I really loved Monsters, Inc. It had everything you could ask for from a Pixar film – the animation was great, it had a cracking plot, it was funny and sweet and occasionally made me a bit teary. It was just brilliant, really. I don’t think I could fault it on any level. But this made me a bit anxious when I heard there was going to be a sequel. What if it wasn’t as good? How could it possibly live up to the genius of Monsters, Inc.? I was a bit relieved when I found out it was going to be a prequel because it would have to fit in with the canon of Monsters, Inc. without being too left-field, but it was still a bit of a worry. After watching a trailer I was desperate to see the film though, I was intrigued to see exactly how the friendship of Mike and Sully began but I was still generally concerned.
One of the things I love most about Pixar is the fact that they really let their imaginations run wild, and the Monsters franchise is the perfect vehicle for them to really let loose. Pretty much every kind of monster you could possibly conceive of appears in the films somewhere – scaly monsters, winged monsters, tentacled monsters, spiky monsters, fluffy monsters, fuzzy monsters, monsters with multiple limbs, monsters with not enough limbs, monsters with multiple eyes, monsters that look like familiar creatures, monsters that can fly, monsters that can change colour, monsters that can turn invisible… you name it, they’ll have created it. I love the variety of colours and textures and features, and I just can’t really get my head around how long it must have taken to create and animate so many different sorts of characters. Just simple things like the different ways in which fur and scales move or reflect light or cast shadows would have to be taken into account, and I think the effort that goes into this kind of film must be absolutely staggering and is truly to be applauded. The films are so vibrant, it’s like a bunch of children were let loose in a neon crayola factory and just went nuts. It’s the film equivalent of an E number fuelled packet of blue Smarties, I don’t know how anyone could watch such a bright and visually cheerful film and not find themselves smiling. I especially liked the purple yoga-performing fuzzball that was Art, he was just so fluffy and I wanted to reach through the screen and give him a big squishy cuddle. Remember this scene from Despicable Me, where Agnes sees the fluffy unicorn? That was pretty much my internal reaction every time I saw Art on screen.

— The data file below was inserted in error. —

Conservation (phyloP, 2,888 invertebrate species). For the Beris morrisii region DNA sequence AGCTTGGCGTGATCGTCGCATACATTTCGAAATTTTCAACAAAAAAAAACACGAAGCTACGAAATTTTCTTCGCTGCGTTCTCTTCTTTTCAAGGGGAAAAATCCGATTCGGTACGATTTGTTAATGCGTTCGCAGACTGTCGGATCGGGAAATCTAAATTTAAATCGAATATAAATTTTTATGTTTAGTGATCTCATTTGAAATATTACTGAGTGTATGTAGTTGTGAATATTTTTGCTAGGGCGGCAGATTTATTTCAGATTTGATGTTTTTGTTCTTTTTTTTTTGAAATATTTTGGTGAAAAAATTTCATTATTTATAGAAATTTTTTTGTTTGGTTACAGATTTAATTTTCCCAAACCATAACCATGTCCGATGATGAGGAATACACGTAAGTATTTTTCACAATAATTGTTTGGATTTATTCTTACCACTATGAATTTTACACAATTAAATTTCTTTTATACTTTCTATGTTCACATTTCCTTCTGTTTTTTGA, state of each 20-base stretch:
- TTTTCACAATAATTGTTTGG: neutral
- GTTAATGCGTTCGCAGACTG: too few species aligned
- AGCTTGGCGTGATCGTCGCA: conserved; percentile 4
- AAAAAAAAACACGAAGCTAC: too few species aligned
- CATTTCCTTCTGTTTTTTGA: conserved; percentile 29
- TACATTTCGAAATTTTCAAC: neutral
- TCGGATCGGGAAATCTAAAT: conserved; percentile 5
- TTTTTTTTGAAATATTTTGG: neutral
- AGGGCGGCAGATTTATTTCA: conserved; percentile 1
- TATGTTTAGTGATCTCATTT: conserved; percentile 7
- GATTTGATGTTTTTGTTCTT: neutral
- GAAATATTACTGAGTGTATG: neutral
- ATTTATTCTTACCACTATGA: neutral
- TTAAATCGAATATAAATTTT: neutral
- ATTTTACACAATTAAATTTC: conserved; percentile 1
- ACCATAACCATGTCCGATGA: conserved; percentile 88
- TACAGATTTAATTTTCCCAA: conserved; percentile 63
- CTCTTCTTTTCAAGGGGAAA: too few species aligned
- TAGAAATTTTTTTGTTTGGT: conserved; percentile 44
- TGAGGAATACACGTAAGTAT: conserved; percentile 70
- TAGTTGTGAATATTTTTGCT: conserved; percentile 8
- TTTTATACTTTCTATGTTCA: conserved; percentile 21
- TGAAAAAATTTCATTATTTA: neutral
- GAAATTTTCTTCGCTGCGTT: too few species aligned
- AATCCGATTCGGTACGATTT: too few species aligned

In terms of the plot itself, it wasn’t quite up to the standards of Monsters, Inc. but I enjoyed it. I liked the fact that Mike and Sully didn’t get along to begin with, and that actually Sully was a bit of a lazy, arrogant dick. I like that we’re shown how and why Randall develops his vendetta against Sully in Monsters, Inc (even though I don’t think the reason itself, Randall’s humiliation inadvertently caused by Sully years before, was really good enough to have warranted holding a grudge for so long, but then I’ve been known to dislike people purely on the basis that they remind me of someone else I dislike so I’m probably not really in a position to judge). It was nice to see a few other familiar characters dotted about too.